Why does Denmark want to move higher education out of main cities?

Why does Denmark want to move higher education out of main cities?
The Danish government presents its proposal for geographical redistribution of higher education. Photo: Bo Amstrup/Ritzau Scanpix
The Danish government on Thursday proposed introducing 25 new higher education programmes in smaller towns across the country while cutting university admissions in the largest cities by 10 percent.

At least 10 new programmes related to welfare sector qualifications will be introduced in smaller towns as part of the plan, which was formally presented on Thursday.

In total, 25 new programmes will be introduced by 2025, according to the proposal.

The specific welfare sector qualifications are in teacher, nursing, social worker and education assistant (pædagog in Danish) training.

In order to achieve that goal, places on similar programmes in the four main cities [Copenhagen, Aarhus, Odense and Aalborg, ed.] will be cut. Additional places will also be created in other locations.

The government wants to reduce university admissions at campuses in the main cities by up to 10 percent, with a small number of exceptions.

Five new university degrees are also to be offered in smaller towns, according to the proposal.

The overarching aim of the plan is to reduce the number of students in Copenhagen, Aarhus, Odense and Aalborg by increasing the number who choose to study in provincial areas.

It would be phased in gradually from 2022, if passed by parliament.

One of the arguments behind the government proposal is that it would give a more even distribution of education programmes between larger cities and smaller towns, boosting local communities.

The University of Copenhagen’s rector Henrik C. Wegener expressed concern that the plan could “damage the quality of education and research environments we’ve sought to build for decades” and that the university could be forced to close some of its programmes.

The Danish union for students, DSF, told news wire Ritzau that moving students away from big cities would require more than relocation of degrees and other qualifications.

Cultural attractions, good study environments and suitable accommodation were among factors vital in making smaller towns attractive to students, DSF deputy chair for political issues Mick Scholtka said.

Forcing degrees out of cities could damage the quality of education and research, Scholtka also argued.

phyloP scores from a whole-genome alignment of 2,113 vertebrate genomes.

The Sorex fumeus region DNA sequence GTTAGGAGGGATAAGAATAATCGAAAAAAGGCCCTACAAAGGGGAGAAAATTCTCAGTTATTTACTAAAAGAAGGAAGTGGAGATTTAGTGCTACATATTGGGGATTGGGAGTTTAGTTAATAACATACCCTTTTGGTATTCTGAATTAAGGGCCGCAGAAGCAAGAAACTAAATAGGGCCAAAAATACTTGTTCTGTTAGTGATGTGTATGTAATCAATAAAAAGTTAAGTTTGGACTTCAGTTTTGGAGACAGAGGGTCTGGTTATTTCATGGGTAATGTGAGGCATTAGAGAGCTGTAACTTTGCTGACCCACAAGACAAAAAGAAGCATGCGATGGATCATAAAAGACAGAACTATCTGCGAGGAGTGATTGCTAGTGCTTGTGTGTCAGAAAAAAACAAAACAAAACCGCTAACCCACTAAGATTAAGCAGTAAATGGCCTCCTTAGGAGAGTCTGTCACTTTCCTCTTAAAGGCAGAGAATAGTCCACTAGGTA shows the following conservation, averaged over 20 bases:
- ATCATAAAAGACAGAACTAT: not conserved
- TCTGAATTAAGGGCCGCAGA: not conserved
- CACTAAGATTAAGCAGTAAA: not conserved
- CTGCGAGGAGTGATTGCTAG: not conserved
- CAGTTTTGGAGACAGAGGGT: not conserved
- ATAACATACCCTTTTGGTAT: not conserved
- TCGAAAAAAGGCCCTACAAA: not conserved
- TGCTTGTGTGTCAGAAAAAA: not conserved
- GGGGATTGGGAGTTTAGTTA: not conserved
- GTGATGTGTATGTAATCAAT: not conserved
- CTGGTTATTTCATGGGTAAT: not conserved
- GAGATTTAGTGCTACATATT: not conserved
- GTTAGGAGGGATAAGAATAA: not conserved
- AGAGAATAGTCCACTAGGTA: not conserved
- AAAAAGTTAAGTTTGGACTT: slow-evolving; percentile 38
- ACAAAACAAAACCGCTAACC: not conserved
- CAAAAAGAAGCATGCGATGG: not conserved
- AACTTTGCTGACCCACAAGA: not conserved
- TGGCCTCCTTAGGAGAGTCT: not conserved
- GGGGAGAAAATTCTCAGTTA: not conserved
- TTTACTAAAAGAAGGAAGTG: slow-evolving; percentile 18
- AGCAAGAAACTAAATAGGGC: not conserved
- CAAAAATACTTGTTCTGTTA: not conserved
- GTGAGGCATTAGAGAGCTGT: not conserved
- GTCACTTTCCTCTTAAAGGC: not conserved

“Moving would put a distance between research and students and some researchers would not move with them, which would be a loss of knowledge,” he said.

The Social Liberal party, one of the smaller left wing parties which helps the minority government to pass much of its legislation, earlier expressed opposition to the plan.

“I think it’s deeply concerning that just after we have revoked [a legal limitation on taking a second degree or similar qualification, uddannelsesloft in Danish, ed.], the government is about to put up another barrier to young people’s education opportunities,” said the party’s education spokesperson Katrine Robsøe.

Robsøe’s comments were given to Ritzau based on media reports of the proposal prior to its official announcement on Thursday.

“Cutting places at universities in the four largest cities would deny a lot of young people the opportunity to study what they dream of studying, where they dream of studying it,” Robsøe said.

The Social Liberal party said it does support the other part of the plan, which would see 25 new courses available in provincial towns.

“We would very much like to look at introducing strong education options in more parts of Denmark because we know we need a lot of talented people, especially in the welfare sector, Robsøe said.

The Social Liberal spokesperson added that the introduction of new courses in smaller towns did not have to necessitate a cut at universities.

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